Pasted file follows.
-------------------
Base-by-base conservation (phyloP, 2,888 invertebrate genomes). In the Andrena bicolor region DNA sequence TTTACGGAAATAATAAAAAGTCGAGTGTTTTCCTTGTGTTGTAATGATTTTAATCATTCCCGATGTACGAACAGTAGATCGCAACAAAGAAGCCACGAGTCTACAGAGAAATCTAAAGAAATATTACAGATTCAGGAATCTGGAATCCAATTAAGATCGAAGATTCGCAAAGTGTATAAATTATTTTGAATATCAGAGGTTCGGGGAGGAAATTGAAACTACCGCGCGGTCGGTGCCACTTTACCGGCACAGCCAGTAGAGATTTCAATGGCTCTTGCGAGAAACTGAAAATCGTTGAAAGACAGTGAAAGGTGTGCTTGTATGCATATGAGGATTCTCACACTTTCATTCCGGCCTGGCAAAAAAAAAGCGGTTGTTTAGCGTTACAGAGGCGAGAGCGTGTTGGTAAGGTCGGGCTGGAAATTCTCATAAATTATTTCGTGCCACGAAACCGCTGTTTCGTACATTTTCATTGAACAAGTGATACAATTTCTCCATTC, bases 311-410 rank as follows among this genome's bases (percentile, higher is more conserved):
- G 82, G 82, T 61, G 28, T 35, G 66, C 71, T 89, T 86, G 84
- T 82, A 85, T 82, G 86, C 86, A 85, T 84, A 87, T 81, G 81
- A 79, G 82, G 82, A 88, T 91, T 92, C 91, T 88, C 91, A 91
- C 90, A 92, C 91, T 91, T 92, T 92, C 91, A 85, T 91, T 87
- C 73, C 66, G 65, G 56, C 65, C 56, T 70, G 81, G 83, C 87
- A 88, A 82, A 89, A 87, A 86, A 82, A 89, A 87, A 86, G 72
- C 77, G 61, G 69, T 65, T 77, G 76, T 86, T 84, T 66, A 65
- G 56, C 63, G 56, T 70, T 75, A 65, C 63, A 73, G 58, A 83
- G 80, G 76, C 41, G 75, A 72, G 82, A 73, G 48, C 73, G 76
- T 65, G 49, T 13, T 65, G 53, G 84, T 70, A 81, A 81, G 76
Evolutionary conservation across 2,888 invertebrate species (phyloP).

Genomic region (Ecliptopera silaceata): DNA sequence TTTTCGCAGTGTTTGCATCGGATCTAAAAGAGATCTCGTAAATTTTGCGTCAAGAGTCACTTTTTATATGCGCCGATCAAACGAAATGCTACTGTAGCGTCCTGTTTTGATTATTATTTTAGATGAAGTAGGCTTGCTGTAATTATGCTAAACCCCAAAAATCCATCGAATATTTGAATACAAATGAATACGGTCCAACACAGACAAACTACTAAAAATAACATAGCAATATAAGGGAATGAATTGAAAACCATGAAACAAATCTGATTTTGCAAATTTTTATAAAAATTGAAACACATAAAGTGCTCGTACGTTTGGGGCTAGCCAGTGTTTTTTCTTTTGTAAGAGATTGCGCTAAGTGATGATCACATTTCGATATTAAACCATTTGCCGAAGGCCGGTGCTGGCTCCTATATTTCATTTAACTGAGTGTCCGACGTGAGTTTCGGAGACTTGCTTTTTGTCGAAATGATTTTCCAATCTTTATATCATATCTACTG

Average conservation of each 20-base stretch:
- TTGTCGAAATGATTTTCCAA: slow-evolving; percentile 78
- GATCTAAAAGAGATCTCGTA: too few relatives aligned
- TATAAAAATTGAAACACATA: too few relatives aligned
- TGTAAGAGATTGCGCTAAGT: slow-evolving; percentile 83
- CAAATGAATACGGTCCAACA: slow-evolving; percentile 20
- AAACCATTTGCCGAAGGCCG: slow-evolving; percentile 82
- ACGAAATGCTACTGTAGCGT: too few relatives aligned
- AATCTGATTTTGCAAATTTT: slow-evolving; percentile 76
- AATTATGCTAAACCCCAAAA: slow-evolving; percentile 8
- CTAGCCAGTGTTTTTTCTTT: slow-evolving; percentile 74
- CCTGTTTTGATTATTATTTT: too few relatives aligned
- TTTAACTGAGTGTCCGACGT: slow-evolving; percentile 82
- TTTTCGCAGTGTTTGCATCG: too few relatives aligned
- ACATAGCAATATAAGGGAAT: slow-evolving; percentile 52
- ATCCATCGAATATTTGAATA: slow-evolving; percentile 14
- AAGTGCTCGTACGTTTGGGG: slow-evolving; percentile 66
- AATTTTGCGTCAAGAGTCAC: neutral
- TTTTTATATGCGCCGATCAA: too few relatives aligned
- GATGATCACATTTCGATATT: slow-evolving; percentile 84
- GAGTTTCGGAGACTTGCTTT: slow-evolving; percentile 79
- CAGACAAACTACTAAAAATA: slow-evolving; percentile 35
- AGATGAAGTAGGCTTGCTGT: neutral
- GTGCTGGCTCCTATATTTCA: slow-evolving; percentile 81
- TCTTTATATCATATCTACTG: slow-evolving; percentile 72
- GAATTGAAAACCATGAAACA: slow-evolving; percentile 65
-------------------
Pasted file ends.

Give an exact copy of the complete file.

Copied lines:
Base-by-base conservation (phyloP, 2,888 invertebrate genomes). In the Andrena bicolor region DNA sequence TTTACGGAAATAATAAAAAGTCGAGTGTTTTCCTTGTGTTGTAATGATTTTAATCATTCCCGATGTACGAACAGTAGATCGCAACAAAGAAGCCACGAGTCTACAGAGAAATCTAAAGAAATATTACAGATTCAGGAATCTGGAATCCAATTAAGATCGAAGATTCGCAAAGTGTATAAATTATTTTGAATATCAGAGGTTCGGGGAGGAAATTGAAACTACCGCGCGGTCGGTGCCACTTTACCGGCACAGCCAGTAGAGATTTCAATGGCTCTTGCGAGAAACTGAAAATCGTTGAAAGACAGTGAAAGGTGTGCTTGTATGCATATGAGGATTCTCACACTTTCATTCCGGCCTGGCAAAAAAAAAGCGGTTGTTTAGCGTTACAGAGGCGAGAGCGTGTTGGTAAGGTCGGGCTGGAAATTCTCATAAATTATTTCGTGCCACGAAACCGCTGTTTCGTACATTTTCATTGAACAAGTGATACAATTTCTCCATTC, bases 311-410 rank as follows among this genome's bases (percentile, higher is more conserved):
- G 82, G 82, T 61, G 28, T 35, G 66, C 71, T 89, T 86, G 84
- T 82, A 85, T 82, G 86, C 86, A 85, T 84, A 87, T 81, G 81
- A 79, G 82, G 82, A 88, T 91, T 92, C 91, T 88, C 91, A 91
- C 90, A 92, C 91, T 91, T 92, T 92, C 91, A 85, T 91, T 87
- C 73, C 66, G 65, G 56, C 65, C 56, T 70, G 81, G 83, C 87
- A 88, A 82, A 89, A 87, A 86, A 82, A 89, A 87, A 86, G 72
- C 77, G 61, G 69, T 65, T 77, G 76, T 86, T 84, T 66, A 65
- G 56, C 63, G 56, T 70, T 75, A 65, C 63, A 73, G 58, A 83
- G 80, G 76, C 41, G 75, A 72, G 82, A 73, G 48, C 73, G 76
- T 65, G 49, T 13, T 65, G 53, G 84, T 70, A 81, A 81, G 76
Evolutionary conservation across 2,888 invertebrate species (phyloP).

Genomic region (Ecliptopera silaceata): DNA sequence TTTTCGCAGTGTTTGCATCGGATCTAAAAGAGATCTCGTAAATTTTGCGTCAAGAGTCACTTTTTATATGCGCCGATCAAACGAAATGCTACTGTAGCGTCCTGTTTTGATTATTATTTTAGATGAAGTAGGCTTGCTGTAATTATGCTAAACCCCAAAAATCCATCGAATATTTGAATACAAATGAATACGGTCCAACACAGACAAACTACTAAAAATAACATAGCAATATAAGGGAATGAATTGAAAACCATGAAACAAATCTGATTTTGCAAATTTTTATAAAAATTGAAACACATAAAGTGCTCGTACGTTTGGGGCTAGCCAGTGTTTTTTCTTTTGTAAGAGATTGCGCTAAGTGATGATCACATTTCGATATTAAACCATTTGCCGAAGGCCGGTGCTGGCTCCTATATTTCATTTAACTGAGTGTCCGACGTGAGTTTCGGAGACTTGCTTTTTGTCGAAATGATTTTCCAATCTTTATATCATATCTACTG

Average conservation of each 20-base stretch:
- TTGTCGAAATGATTTTCCAA: slow-evolving; percentile 78
- GATCTAAAAGAGATCTCGTA: too few relatives aligned
- TATAAAAATTGAAACACATA: too few relatives aligned
- TGTAAGAGATTGCGCTAAGT: slow-evolving; percentile 83
- CAAATGAATACGGTCCAACA: slow-evolving; percentile 20
- AAACCATTTGCCGAAGGCCG: slow-evolving; percentile 82
- ACGAAATGCTACTGTAGCGT: too few relatives aligned
- AATCTGATTTTGCAAATTTT: slow-evolving; percentile 76
- AATTATGCTAAACCCCAAAA: slow-evolving; percentile 8
- CTAGCCAGTGTTTTTTCTTT: slow-evolving; percentile 74
- CCTGTTTTGATTATTATTTT: too few relatives aligned
- TTTAACTGAGTGTCCGACGT: slow-evolving; percentile 82
- TTTTCGCAGTGTTTGCATCG: too few relatives aligned
- ACATAGCAATATAAGGGAAT: slow-evolving; percentile 52
- ATCCATCGAATATTTGAATA: slow-evolving; percentile 14
- AAGTGCTCGTACGTTTGGGG: slow-evolving; percentile 66
- AATTTTGCGTCAAGAGTCAC: neutral
- TTTTTATATGCGCCGATCAA: too few relatives aligned
- GATGATCACATTTCGATATT: slow-evolving; percentile 84
- GAGTTTCGGAGACTTGCTTT: slow-evolving; percentile 79
- CAGACAAACTACTAAAAATA: slow-evolving; percentile 35
- AGATGAAGTAGGCTTGCTGT: neutral
- GTGCTGGCTCCTATATTTCA: slow-evolving; percentile 81
- TCTTTATATCATATCTACTG: slow-evolving; percentile 72
- GAATTGAAAACCATGAAACA: slow-evolving; percentile 65